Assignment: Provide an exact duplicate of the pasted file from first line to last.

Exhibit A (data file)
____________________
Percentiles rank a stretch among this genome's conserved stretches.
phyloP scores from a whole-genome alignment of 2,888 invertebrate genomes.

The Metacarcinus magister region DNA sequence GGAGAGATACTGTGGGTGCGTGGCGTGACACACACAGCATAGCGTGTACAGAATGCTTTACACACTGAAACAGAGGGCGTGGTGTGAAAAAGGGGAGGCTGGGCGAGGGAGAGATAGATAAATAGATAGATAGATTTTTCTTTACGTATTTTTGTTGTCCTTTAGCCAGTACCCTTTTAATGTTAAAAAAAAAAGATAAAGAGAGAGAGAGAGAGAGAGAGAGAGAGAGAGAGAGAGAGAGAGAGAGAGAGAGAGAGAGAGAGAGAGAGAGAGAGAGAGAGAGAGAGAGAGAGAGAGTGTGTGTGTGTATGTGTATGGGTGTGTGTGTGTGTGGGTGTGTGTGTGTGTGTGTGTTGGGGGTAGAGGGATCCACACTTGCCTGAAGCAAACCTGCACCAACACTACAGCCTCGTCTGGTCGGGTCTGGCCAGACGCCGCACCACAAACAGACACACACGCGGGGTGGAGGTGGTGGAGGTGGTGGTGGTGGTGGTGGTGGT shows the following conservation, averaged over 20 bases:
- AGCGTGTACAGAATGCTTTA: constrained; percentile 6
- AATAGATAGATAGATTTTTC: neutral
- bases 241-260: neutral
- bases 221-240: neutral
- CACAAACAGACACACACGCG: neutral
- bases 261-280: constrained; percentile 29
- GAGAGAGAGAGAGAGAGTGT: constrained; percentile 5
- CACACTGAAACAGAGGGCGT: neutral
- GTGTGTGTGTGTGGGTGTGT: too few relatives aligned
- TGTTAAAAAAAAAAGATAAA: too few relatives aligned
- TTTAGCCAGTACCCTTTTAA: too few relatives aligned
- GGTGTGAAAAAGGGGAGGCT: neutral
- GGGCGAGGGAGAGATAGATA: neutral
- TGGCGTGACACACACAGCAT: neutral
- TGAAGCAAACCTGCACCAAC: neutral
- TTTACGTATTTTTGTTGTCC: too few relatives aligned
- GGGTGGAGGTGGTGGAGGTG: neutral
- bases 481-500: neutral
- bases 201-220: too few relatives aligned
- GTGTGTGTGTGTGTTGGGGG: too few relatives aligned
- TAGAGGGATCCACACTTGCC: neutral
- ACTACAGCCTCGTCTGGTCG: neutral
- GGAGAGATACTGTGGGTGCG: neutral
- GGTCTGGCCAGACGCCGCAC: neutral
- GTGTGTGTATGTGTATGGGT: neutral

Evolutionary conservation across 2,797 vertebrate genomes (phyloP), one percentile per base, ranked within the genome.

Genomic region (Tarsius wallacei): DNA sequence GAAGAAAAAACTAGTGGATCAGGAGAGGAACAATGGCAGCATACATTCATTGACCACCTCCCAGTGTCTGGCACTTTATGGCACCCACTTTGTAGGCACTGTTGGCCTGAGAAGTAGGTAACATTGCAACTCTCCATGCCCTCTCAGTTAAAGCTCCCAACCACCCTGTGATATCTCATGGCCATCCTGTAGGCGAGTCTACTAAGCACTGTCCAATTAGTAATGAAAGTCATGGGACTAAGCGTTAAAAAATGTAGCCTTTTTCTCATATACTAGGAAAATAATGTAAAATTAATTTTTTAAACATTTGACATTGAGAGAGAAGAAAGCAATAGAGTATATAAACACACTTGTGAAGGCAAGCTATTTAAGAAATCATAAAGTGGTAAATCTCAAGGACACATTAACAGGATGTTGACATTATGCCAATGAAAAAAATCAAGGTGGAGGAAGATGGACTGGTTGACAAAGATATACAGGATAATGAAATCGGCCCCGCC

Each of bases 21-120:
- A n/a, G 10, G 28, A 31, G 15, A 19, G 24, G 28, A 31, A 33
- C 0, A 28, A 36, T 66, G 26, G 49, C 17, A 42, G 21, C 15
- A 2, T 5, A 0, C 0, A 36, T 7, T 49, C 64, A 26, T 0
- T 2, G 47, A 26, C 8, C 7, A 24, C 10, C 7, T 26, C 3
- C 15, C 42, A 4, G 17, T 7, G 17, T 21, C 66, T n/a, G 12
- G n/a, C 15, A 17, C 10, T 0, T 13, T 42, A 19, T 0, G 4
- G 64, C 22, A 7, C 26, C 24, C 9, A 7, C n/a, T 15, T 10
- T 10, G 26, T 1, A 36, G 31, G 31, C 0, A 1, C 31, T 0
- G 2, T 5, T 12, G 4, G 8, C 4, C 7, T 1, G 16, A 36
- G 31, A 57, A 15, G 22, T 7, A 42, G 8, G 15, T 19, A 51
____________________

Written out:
Percentiles rank a stretch among this genome's conserved stretches.
phyloP scores from a whole-genome alignment of 2,888 invertebrate genomes.

The Metacarcinus magister region DNA sequence GGAGAGATACTGTGGGTGCGTGGCGTGACACACACAGCATAGCGTGTACAGAATGCTTTACACACTGAAACAGAGGGCGTGGTGTGAAAAAGGGGAGGCTGGGCGAGGGAGAGATAGATAAATAGATAGATAGATTTTTCTTTACGTATTTTTGTTGTCCTTTAGCCAGTACCCTTTTAATGTTAAAAAAAAAAGATAAAGAGAGAGAGAGAGAGAGAGAGAGAGAGAGAGAGAGAGAGAGAGAGAGAGAGAGAGAGAGAGAGAGAGAGAGAGAGAGAGAGAGAGAGAGAGAGAGAGTGTGTGTGTGTATGTGTATGGGTGTGTGTGTGTGTGGGTGTGTGTGTGTGTGTGTGTTGGGGGTAGAGGGATCCACACTTGCCTGAAGCAAACCTGCACCAACACTACAGCCTCGTCTGGTCGGGTCTGGCCAGACGCCGCACCACAAACAGACACACACGCGGGGTGGAGGTGGTGGAGGTGGTGGTGGTGGTGGTGGTGGT shows the following conservation, averaged over 20 bases:
- AGCGTGTACAGAATGCTTTA: constrained; percentile 6
- AATAGATAGATAGATTTTTC: neutral
- bases 241-260: neutral
- bases 221-240: neutral
- CACAAACAGACACACACGCG: neutral
- bases 261-280: constrained; percentile 29
- GAGAGAGAGAGAGAGAGTGT: constrained; percentile 5
- CACACTGAAACAGAGGGCGT: neutral
- GTGTGTGTGTGTGGGTGTGT: too few relatives aligned
- TGTTAAAAAAAAAAGATAAA: too few relatives aligned
- TTTAGCCAGTACCCTTTTAA: too few relatives aligned
- GGTGTGAAAAAGGGGAGGCT: neutral
- GGGCGAGGGAGAGATAGATA: neutral
- TGGCGTGACACACACAGCAT: neutral
- TGAAGCAAACCTGCACCAAC: neutral
- TTTACGTATTTTTGTTGTCC: too few relatives aligned
- GGGTGGAGGTGGTGGAGGTG: neutral
- bases 481-500: neutral
- bases 201-220: too few relatives aligned
- GTGTGTGTGTGTGTTGGGGG: too few relatives aligned
- TAGAGGGATCCACACTTGCC: neutral
- ACTACAGCCTCGTCTGGTCG: neutral
- GGAGAGATACTGTGGGTGCG: neutral
- GGTCTGGCCAGACGCCGCAC: neutral
- GTGTGTGTATGTGTATGGGT: neutral

Evolutionary conservation across 2,797 vertebrate genomes (phyloP), one percentile per base, ranked within the genome.

Genomic region (Tarsius wallacei): DNA sequence GAAGAAAAAACTAGTGGATCAGGAGAGGAACAATGGCAGCATACATTCATTGACCACCTCCCAGTGTCTGGCACTTTATGGCACCCACTTTGTAGGCACTGTTGGCCTGAGAAGTAGGTAACATTGCAACTCTCCATGCCCTCTCAGTTAAAGCTCCCAACCACCCTGTGATATCTCATGGCCATCCTGTAGGCGAGTCTACTAAGCACTGTCCAATTAGTAATGAAAGTCATGGGACTAAGCGTTAAAAAATGTAGCCTTTTTCTCATATACTAGGAAAATAATGTAAAATTAATTTTTTAAACATTTGACATTGAGAGAGAAGAAAGCAATAGAGTATATAAACACACTTGTGAAGGCAAGCTATTTAAGAAATCATAAAGTGGTAAATCTCAAGGACACATTAACAGGATGTTGACATTATGCCAATGAAAAAAATCAAGGTGGAGGAAGATGGACTGGTTGACAAAGATATACAGGATAATGAAATCGGCCCCGCC

Each of bases 21-120:
- A n/a, G 10, G 28, A 31, G 15, A 19, G 24, G 28, A 31, A 33
- C 0, A 28, A 36, T 66, G 26, G 49, C 17, A 42, G 21, C 15
- A 2, T 5, A 0, C 0, A 36, T 7, T 49, C 64, A 26, T 0
- T 2, G 47, A 26, C 8, C 7, A 24, C 10, C 7, T 26, C 3
- C 15, C 42, A 4, G 17, T 7, G 17, T 21, C 66, T n/a, G 12
- G n/a, C 15, A 17, C 10, T 0, T 13, T 42, A 19, T 0, G 4
- G 64, C 22, A 7, C 26, C 24, C 9, A 7, C n/a, T 15, T 10
- T 10, G 26, T 1, A 36, G 31, G 31, C 0, A 1, C 31, T 0
- G 2, T 5, T 12, G 4, G 8, C 4, C 7, T 1, G 16, A 36
- G 31, A 57, A 15, G 22, T 7, A 42, G 8, G 15, T 19, A 51